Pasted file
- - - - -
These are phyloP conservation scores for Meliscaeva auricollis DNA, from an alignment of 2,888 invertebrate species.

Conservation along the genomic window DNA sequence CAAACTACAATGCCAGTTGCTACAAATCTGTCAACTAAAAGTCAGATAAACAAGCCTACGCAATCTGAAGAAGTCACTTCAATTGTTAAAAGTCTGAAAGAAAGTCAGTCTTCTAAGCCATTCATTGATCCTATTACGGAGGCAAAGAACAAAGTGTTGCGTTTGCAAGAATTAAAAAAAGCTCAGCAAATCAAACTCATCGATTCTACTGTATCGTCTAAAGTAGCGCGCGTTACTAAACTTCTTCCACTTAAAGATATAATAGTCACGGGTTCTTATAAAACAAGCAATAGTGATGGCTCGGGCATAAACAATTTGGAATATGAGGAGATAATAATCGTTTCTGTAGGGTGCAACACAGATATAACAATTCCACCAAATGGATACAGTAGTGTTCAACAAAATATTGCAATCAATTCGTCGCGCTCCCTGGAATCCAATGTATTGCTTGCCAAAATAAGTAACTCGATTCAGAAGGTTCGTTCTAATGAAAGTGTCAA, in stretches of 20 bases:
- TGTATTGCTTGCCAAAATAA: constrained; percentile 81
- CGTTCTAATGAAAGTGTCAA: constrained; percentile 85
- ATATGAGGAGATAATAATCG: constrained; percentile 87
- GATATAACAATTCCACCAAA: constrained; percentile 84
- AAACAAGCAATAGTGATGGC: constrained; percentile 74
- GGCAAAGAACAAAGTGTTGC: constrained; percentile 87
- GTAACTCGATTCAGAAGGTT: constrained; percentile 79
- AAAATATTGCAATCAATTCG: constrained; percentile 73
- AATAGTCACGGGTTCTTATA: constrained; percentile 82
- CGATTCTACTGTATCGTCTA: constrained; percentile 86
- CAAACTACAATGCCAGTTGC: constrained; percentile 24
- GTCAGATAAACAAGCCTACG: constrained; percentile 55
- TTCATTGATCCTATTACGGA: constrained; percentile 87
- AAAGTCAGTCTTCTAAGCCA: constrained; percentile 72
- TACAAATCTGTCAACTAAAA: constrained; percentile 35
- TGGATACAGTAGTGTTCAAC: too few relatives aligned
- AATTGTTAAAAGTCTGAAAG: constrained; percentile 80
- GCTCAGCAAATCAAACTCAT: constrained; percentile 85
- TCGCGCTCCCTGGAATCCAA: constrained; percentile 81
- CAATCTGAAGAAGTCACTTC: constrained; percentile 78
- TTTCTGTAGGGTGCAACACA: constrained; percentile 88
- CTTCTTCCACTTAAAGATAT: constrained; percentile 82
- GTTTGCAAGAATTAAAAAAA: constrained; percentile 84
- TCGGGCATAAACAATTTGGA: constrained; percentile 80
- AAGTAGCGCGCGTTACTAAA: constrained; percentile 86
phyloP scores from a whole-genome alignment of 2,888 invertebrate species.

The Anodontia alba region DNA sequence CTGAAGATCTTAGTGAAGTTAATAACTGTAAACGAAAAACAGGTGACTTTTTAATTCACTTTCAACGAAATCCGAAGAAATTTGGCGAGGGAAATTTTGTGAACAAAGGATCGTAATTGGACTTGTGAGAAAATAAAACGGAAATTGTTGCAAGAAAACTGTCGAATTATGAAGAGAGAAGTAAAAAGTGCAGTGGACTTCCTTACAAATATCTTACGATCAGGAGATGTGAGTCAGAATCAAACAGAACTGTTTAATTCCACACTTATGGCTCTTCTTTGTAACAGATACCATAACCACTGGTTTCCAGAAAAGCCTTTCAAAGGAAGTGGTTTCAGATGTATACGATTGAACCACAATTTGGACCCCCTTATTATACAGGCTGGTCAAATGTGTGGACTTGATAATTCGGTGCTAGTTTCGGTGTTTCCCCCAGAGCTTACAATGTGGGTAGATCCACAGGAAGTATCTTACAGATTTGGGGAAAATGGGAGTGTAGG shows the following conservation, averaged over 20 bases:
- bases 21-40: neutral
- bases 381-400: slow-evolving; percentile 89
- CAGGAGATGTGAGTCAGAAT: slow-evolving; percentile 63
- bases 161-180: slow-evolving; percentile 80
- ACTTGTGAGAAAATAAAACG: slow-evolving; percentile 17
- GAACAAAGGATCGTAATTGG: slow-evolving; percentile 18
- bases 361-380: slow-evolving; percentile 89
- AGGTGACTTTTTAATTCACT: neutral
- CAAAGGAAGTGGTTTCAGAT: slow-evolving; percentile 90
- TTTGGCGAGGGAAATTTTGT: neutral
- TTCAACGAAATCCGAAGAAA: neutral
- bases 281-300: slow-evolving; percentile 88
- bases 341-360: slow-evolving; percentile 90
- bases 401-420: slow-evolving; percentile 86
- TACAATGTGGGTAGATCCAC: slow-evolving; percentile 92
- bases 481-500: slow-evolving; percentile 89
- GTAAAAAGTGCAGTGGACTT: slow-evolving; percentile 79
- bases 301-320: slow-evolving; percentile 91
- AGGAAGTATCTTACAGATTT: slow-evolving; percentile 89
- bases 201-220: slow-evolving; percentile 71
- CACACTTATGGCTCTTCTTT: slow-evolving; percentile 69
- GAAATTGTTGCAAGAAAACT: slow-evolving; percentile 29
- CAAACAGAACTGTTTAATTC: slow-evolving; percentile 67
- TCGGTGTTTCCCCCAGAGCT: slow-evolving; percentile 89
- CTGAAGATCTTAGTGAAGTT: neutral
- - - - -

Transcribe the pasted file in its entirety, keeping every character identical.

These are phyloP conservation scores for Meliscaeva auricollis DNA, from an alignment of 2,888 invertebrate species.

Conservation along the genomic window DNA sequence CAAACTACAATGCCAGTTGCTACAAATCTGTCAACTAAAAGTCAGATAAACAAGCCTACGCAATCTGAAGAAGTCACTTCAATTGTTAAAAGTCTGAAAGAAAGTCAGTCTTCTAAGCCATTCATTGATCCTATTACGGAGGCAAAGAACAAAGTGTTGCGTTTGCAAGAATTAAAAAAAGCTCAGCAAATCAAACTCATCGATTCTACTGTATCGTCTAAAGTAGCGCGCGTTACTAAACTTCTTCCACTTAAAGATATAATAGTCACGGGTTCTTATAAAACAAGCAATAGTGATGGCTCGGGCATAAACAATTTGGAATATGAGGAGATAATAATCGTTTCTGTAGGGTGCAACACAGATATAACAATTCCACCAAATGGATACAGTAGTGTTCAACAAAATATTGCAATCAATTCGTCGCGCTCCCTGGAATCCAATGTATTGCTTGCCAAAATAAGTAACTCGATTCAGAAGGTTCGTTCTAATGAAAGTGTCAA, in stretches of 20 bases:
- TGTATTGCTTGCCAAAATAA: constrained; percentile 81
- CGTTCTAATGAAAGTGTCAA: constrained; percentile 85
- ATATGAGGAGATAATAATCG: constrained; percentile 87
- GATATAACAATTCCACCAAA: constrained; percentile 84
- AAACAAGCAATAGTGATGGC: constrained; percentile 74
- GGCAAAGAACAAAGTGTTGC: constrained; percentile 87
- GTAACTCGATTCAGAAGGTT: constrained; percentile 79
- AAAATATTGCAATCAATTCG: constrained; percentile 73
- AATAGTCACGGGTTCTTATA: constrained; percentile 82
- CGATTCTACTGTATCGTCTA: constrained; percentile 86
- CAAACTACAATGCCAGTTGC: constrained; percentile 24
- GTCAGATAAACAAGCCTACG: constrained; percentile 55
- TTCATTGATCCTATTACGGA: constrained; percentile 87
- AAAGTCAGTCTTCTAAGCCA: constrained; percentile 72
- TACAAATCTGTCAACTAAAA: constrained; percentile 35
- TGGATACAGTAGTGTTCAAC: too few relatives aligned
- AATTGTTAAAAGTCTGAAAG: constrained; percentile 80
- GCTCAGCAAATCAAACTCAT: constrained; percentile 85
- TCGCGCTCCCTGGAATCCAA: constrained; percentile 81
- CAATCTGAAGAAGTCACTTC: constrained; percentile 78
- TTTCTGTAGGGTGCAACACA: constrained; percentile 88
- CTTCTTCCACTTAAAGATAT: constrained; percentile 82
- GTTTGCAAGAATTAAAAAAA: constrained; percentile 84
- TCGGGCATAAACAATTTGGA: constrained; percentile 80
- AAGTAGCGCGCGTTACTAAA: constrained; percentile 86
phyloP scores from a whole-genome alignment of 2,888 invertebrate species.

The Anodontia alba region DNA sequence CTGAAGATCTTAGTGAAGTTAATAACTGTAAACGAAAAACAGGTGACTTTTTAATTCACTTTCAACGAAATCCGAAGAAATTTGGCGAGGGAAATTTTGTGAACAAAGGATCGTAATTGGACTTGTGAGAAAATAAAACGGAAATTGTTGCAAGAAAACTGTCGAATTATGAAGAGAGAAGTAAAAAGTGCAGTGGACTTCCTTACAAATATCTTACGATCAGGAGATGTGAGTCAGAATCAAACAGAACTGTTTAATTCCACACTTATGGCTCTTCTTTGTAACAGATACCATAACCACTGGTTTCCAGAAAAGCCTTTCAAAGGAAGTGGTTTCAGATGTATACGATTGAACCACAATTTGGACCCCCTTATTATACAGGCTGGTCAAATGTGTGGACTTGATAATTCGGTGCTAGTTTCGGTGTTTCCCCCAGAGCTTACAATGTGGGTAGATCCACAGGAAGTATCTTACAGATTTGGGGAAAATGGGAGTGTAGG shows the following conservation, averaged over 20 bases:
- bases 21-40: neutral
- bases 381-400: slow-evolving; percentile 89
- CAGGAGATGTGAGTCAGAAT: slow-evolving; percentile 63
- bases 161-180: slow-evolving; percentile 80
- ACTTGTGAGAAAATAAAACG: slow-evolving; percentile 17
- GAACAAAGGATCGTAATTGG: slow-evolving; percentile 18
- bases 361-380: slow-evolving; percentile 89
- AGGTGACTTTTTAATTCACT: neutral
- CAAAGGAAGTGGTTTCAGAT: slow-evolving; percentile 90
- TTTGGCGAGGGAAATTTTGT: neutral
- TTCAACGAAATCCGAAGAAA: neutral
- bases 281-300: slow-evolving; percentile 88
- bases 341-360: slow-evolving; percentile 90
- bases 401-420: slow-evolving; percentile 86
- TACAATGTGGGTAGATCCAC: slow-evolving; percentile 92
- bases 481-500: slow-evolving; percentile 89
- GTAAAAAGTGCAGTGGACTT: slow-evolving; percentile 79
- bases 301-320: slow-evolving; percentile 91
- AGGAAGTATCTTACAGATTT: slow-evolving; percentile 89
- bases 201-220: slow-evolving; percentile 71
- CACACTTATGGCTCTTCTTT: slow-evolving; percentile 69
- GAAATTGTTGCAAGAAAACT: slow-evolving; percentile 29
- CAAACAGAACTGTTTAATTC: slow-evolving; percentile 67
- TCGGTGTTTCCCCCAGAGCT: slow-evolving; percentile 89
- CTGAAGATCTTAGTGAAGTT: neutral